Opinion

George Clooney comes to Washington

Posted July 20

This week, George Clooney came to Washington, D.C. Hollywood actors are more prominent than anyone else on the D.C. scene except maybe the president. When actors talk in our society, everybody listens. The American people are more interested in what a movie star has to say than what any member of Congress has to say. It is somewhat ironic, but that is how it really works in our culture.

Clooney came to Washington to criticize a prominent D.C. lobbying firm for receiving $40,000 a month from the government of Sudan. Clooney has taken an interest in Sudan. He fears the D.C. lobbying firm of Squire Patton Boggs is taking money from a repressive regime and he lists three of the firm’s high-profile executives: Trent Lott, John Boehner and John Breaux. Lurking behind this story is that Sudan and Squire Patton Boggs are not alone in this practice. Foreign governments routinely hire expensive D.C. lobbying firms to promote their interests.

I just authored a new book, available on Amazon, "Neighbours in Arms: An American Senator’s Quest for Disarmament in a Nuclear Subcontinent," in which I recount how sanctions legislation preventing Pakistan from getting a nuclear weapon was thwarted year after year by lobbying firms behind the scenes. I define the various lobbying firms and law firms acting on behalf of the military-industrial state as "the Octopus."

Today, foreign policy and domestic policy are formulated almost as much in private law firms and lobbying firms as it is in the traditional governing bodies like the State Department and Congress. These firms raise huge amounts of money for candidates in both parties and thereby gain direct access to members of Congress whom they financially support. Thus a new ambassador’s first duty in Washington, D.C., is to hire one of these lobbying firms.

While the foreign governments do not make campaign contributions directly, they do indeed make payments or professional fees to law firms/lobbying firms who in turn make campaign contributions and control the policy process. Thus, the traditional way of making foreign policy — holding congressional hearings, working with policy planning offices in the State or the Defense departments, or working with the White House, have been circumvented by unseen negotiations with big lobbying firms. In fact, a check with the Department of Justice shows that at least five lobbying firms in Washington, D.C., alone are working for India and Pakistan. Perhaps Clooney speaking out on this will make a difference, or at least draw attention to the situation.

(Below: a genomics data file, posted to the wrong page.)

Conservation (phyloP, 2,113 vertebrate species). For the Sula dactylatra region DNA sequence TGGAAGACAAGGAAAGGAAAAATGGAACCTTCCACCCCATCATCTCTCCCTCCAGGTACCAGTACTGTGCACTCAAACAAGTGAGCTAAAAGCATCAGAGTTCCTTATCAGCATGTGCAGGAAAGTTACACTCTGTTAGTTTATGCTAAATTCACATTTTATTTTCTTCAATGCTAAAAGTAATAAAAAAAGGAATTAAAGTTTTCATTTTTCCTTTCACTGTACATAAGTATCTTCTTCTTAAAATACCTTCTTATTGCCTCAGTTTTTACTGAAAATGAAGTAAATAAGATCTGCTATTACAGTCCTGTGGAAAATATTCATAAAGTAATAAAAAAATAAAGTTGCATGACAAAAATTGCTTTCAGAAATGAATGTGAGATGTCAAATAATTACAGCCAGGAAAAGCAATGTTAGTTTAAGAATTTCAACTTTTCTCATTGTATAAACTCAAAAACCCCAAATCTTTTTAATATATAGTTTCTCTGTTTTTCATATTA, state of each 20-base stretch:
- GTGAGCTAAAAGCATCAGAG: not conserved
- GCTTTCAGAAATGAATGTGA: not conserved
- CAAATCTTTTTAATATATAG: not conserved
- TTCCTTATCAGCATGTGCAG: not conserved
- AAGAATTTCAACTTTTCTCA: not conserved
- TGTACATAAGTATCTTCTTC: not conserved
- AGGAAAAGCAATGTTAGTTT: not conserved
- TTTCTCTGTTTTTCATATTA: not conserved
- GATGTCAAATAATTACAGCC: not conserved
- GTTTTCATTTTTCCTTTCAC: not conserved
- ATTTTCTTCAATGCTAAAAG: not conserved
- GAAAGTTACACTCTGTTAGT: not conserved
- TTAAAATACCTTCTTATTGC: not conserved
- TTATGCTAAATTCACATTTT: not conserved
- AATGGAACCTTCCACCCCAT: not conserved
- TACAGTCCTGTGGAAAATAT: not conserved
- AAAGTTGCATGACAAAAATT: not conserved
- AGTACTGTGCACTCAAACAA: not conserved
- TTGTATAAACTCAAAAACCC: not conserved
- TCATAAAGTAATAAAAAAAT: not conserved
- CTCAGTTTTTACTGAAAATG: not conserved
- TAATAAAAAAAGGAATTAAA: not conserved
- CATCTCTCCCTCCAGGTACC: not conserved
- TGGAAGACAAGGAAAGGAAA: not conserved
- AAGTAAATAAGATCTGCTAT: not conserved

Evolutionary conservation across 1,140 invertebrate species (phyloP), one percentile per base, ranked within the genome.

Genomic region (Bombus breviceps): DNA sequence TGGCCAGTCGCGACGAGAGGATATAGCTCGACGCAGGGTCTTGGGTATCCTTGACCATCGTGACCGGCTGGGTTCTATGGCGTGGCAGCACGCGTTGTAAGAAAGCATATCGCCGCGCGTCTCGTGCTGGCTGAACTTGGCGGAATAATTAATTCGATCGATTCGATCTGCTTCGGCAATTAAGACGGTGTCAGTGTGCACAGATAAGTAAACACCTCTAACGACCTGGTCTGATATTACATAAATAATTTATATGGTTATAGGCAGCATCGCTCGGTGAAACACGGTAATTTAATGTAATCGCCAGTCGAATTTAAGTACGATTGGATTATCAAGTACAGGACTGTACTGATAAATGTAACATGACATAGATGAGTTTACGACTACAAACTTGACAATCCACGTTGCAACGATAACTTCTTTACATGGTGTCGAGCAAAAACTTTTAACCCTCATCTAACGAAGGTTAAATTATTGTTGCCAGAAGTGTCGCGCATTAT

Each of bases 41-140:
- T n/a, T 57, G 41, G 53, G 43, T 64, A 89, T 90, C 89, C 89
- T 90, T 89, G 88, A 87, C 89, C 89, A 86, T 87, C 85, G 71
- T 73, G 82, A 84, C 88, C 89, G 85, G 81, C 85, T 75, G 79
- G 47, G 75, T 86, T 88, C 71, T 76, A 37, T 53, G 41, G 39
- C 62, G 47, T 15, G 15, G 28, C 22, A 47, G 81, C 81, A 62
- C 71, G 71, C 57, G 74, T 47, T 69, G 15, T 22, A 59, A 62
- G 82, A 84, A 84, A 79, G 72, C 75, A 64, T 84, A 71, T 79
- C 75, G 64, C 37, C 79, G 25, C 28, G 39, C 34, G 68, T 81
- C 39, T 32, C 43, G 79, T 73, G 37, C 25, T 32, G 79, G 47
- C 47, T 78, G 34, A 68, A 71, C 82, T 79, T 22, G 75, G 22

I do not always agree with Clooney, though I do enjoy his acting. In this case, I think he makes a very valid point. How can an impoverished little country like Sudan be paying $40,000 a month? And that is probably just the tip of the iceberg. And they are probably paying four or five lobbying firms the same amount.

Furthermore, Sudan is considered a state sponsor of terror, and its head of state is wanted for genocide by the international courts. That is the exact pattern of the "Octopus" that I describe in my new book. The "Octopus" is an army of thousands of lawyers hired by foreign governments and domestic interests scrambling around Washington to find loopholes, sell or buy arms and promote the foreign government’s interests inside the military-industrial state. This is how a country like Pakistan acquired nuclear weapons — the arms race is on. Let us remember North Korea got nuclear arms from exactly these sources.

Here in Washington, there is an organization called POGO (Project on Government Oversight). POGO points out that lobbyists do not frequently comply with the law to register when working on behalf of a foreign government. And POGO is calling for more transparency in all the backroom deals made on behalf of foreign governments in Washington. POGO’s preference is these countries be represented by their ambassadors talking directly to our government.

I have been offered to represent two or three foreign governments since retiring from the Senate. However, after spending a career in public service I decided I did not want to "throw it all away" in terms of ethics and represent a government other than my own beloved country (for which I served in the Army in Vietnam). It is a sad day in Washington, D.C., that so much of our policy is made in lobbying firms paid for by foreign interests.

The framers of our Constitution and our forefathers envisioned that foreign policy would be made within the State Department, Defense Department, White House, Congress and the courts working together. They did not envision this underground sewer of special-interest money that seems to be making all the decisions.

For once, today, I find myself in complete agreement with George Clooney!

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